Yep, I've done it. It can work great. It requires a lot of discipline, but you can do it. I've written a couple[/url] of articles[/url] on it (although they're a little long in the tooth at this point) that should help a bit. I think there might be a post or two on my blog as well.
The hardest part is getting everyone to agree that all deployments of all database objects have to come out of source control. The developers, usually, get on board quickly. It's everyone else, DBAs, testers, management, that have issues with this. The other trick is picking a method for setting up security. I show how you can do this using compound projects, but I've found when your projects get really big, or the number of environments gets to be more then three or four, this approach breaks down. A more resilient method is to use post deployment scripts with big IF statements to deploy different security for different environments.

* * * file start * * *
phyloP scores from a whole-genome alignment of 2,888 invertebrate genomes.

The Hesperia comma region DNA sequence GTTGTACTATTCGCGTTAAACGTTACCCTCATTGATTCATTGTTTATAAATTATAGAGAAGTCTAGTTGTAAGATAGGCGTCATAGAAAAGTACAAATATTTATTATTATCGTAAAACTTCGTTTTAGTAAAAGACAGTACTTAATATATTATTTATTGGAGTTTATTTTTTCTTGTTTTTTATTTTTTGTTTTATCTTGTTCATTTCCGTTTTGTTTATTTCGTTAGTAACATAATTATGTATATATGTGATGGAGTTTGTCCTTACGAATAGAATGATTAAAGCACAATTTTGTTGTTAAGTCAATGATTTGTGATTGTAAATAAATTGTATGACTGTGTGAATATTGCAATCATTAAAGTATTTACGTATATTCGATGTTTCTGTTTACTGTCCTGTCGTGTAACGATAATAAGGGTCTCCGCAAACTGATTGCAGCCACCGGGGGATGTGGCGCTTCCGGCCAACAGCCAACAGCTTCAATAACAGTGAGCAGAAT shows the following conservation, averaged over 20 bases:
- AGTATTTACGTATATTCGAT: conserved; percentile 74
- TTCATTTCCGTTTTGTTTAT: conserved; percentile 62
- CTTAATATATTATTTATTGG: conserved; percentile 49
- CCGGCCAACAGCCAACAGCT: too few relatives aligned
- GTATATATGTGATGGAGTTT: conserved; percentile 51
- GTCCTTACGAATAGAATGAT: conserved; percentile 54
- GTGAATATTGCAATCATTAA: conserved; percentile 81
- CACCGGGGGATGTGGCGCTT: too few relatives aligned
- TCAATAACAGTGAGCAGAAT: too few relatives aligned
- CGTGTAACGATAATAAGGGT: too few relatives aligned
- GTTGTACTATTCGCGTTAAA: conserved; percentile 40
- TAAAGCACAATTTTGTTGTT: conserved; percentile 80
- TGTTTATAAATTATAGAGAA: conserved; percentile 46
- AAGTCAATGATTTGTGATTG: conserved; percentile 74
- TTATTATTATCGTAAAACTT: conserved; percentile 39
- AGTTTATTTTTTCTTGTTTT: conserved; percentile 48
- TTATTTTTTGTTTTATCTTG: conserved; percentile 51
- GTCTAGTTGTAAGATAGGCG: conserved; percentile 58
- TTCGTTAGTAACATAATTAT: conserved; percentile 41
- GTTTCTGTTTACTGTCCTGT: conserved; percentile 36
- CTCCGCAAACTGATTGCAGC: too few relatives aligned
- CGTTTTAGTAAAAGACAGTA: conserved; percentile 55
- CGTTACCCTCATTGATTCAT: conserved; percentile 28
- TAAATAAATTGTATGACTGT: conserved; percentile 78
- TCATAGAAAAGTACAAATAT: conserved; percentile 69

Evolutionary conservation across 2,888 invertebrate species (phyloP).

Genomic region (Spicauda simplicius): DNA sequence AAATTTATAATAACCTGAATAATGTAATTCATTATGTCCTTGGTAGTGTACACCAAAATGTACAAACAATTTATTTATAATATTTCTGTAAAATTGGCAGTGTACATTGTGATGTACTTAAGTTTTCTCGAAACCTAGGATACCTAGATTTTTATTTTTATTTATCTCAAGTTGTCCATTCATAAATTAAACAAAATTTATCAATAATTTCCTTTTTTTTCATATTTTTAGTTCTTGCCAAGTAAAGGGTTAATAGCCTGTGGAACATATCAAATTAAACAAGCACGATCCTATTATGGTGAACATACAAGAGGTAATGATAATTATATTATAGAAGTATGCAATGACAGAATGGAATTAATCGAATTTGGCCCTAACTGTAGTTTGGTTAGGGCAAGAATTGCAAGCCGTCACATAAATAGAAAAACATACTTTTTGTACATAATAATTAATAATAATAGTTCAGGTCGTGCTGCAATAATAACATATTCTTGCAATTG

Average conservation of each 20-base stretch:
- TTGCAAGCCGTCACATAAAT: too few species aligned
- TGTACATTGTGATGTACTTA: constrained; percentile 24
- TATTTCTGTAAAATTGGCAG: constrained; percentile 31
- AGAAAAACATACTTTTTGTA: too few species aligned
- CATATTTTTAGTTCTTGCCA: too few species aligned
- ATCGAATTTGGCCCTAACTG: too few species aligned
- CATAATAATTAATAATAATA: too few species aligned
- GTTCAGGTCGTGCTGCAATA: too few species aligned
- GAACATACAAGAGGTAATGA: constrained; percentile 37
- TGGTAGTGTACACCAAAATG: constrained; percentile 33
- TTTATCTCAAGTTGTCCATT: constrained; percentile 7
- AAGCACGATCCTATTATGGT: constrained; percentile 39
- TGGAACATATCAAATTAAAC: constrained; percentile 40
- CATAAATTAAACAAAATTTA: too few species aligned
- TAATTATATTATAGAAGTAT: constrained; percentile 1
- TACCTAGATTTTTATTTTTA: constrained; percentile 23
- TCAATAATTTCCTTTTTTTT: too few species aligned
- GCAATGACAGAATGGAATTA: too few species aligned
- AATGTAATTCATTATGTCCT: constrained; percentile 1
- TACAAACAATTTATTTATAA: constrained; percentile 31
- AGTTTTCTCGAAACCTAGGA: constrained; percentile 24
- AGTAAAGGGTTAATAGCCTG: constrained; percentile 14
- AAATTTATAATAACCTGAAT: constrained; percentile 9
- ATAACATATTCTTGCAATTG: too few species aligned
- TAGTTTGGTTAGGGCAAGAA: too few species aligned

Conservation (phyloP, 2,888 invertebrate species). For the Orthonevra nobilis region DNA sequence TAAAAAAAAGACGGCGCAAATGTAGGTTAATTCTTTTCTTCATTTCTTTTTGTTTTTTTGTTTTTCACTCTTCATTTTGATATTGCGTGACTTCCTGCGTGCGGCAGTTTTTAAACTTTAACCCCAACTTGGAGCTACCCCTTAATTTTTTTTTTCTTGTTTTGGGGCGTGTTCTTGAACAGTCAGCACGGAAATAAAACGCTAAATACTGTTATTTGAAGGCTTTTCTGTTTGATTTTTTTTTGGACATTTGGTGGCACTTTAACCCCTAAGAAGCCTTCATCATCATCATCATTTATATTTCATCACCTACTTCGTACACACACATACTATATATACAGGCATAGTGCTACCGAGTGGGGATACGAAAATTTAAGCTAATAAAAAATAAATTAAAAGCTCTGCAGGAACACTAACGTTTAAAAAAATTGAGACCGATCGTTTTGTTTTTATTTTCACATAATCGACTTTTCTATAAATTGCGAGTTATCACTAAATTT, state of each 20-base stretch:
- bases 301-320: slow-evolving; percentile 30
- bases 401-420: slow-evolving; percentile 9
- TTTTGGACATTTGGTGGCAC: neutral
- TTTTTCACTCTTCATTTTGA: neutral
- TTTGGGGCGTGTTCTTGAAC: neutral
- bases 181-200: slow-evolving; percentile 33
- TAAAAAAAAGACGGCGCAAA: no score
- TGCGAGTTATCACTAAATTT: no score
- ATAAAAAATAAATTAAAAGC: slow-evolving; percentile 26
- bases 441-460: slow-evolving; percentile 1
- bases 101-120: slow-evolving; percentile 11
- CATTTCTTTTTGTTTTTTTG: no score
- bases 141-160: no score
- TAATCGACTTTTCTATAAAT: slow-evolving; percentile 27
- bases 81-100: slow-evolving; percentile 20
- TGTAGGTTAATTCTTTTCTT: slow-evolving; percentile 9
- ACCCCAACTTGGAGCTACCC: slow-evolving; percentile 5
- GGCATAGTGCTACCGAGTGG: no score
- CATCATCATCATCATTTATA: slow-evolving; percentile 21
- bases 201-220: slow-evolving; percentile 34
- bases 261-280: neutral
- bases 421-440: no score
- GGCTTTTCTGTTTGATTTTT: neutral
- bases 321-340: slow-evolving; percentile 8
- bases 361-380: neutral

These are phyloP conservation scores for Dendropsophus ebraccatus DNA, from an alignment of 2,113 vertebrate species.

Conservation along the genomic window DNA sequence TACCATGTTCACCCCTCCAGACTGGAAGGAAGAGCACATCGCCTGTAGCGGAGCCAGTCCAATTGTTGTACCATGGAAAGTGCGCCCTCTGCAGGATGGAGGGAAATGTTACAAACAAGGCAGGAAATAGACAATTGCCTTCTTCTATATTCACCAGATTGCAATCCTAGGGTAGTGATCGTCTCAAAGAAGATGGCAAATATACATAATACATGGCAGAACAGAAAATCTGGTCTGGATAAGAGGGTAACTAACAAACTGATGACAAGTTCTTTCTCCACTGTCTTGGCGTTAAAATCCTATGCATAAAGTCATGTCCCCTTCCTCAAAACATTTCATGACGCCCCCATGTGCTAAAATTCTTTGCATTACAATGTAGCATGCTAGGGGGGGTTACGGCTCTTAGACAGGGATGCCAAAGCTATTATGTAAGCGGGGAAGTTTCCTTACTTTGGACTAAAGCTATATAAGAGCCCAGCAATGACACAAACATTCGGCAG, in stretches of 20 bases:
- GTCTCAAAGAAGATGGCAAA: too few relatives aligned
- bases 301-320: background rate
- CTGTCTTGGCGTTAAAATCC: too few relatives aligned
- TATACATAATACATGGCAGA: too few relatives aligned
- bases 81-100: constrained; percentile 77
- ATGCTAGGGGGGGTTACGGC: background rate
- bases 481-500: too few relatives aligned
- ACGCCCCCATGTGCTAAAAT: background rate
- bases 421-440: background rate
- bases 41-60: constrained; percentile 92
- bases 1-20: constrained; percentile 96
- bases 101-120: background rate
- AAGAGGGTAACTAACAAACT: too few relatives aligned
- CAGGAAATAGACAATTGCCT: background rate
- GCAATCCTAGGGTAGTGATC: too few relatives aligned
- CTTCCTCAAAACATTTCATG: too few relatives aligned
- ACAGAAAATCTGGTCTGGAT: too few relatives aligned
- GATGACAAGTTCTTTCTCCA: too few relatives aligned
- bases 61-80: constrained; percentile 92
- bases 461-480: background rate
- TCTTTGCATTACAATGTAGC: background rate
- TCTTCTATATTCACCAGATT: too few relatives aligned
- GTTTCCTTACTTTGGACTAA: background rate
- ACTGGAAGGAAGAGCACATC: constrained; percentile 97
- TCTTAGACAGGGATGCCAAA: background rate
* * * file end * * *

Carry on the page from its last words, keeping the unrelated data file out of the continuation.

Other than that, you can automate the entire thing.
An alternate choice these days, is Red Gate's SQL Source Control.
I wrote about both in the Red Gate Team Development book[/url]. It might be worth a read.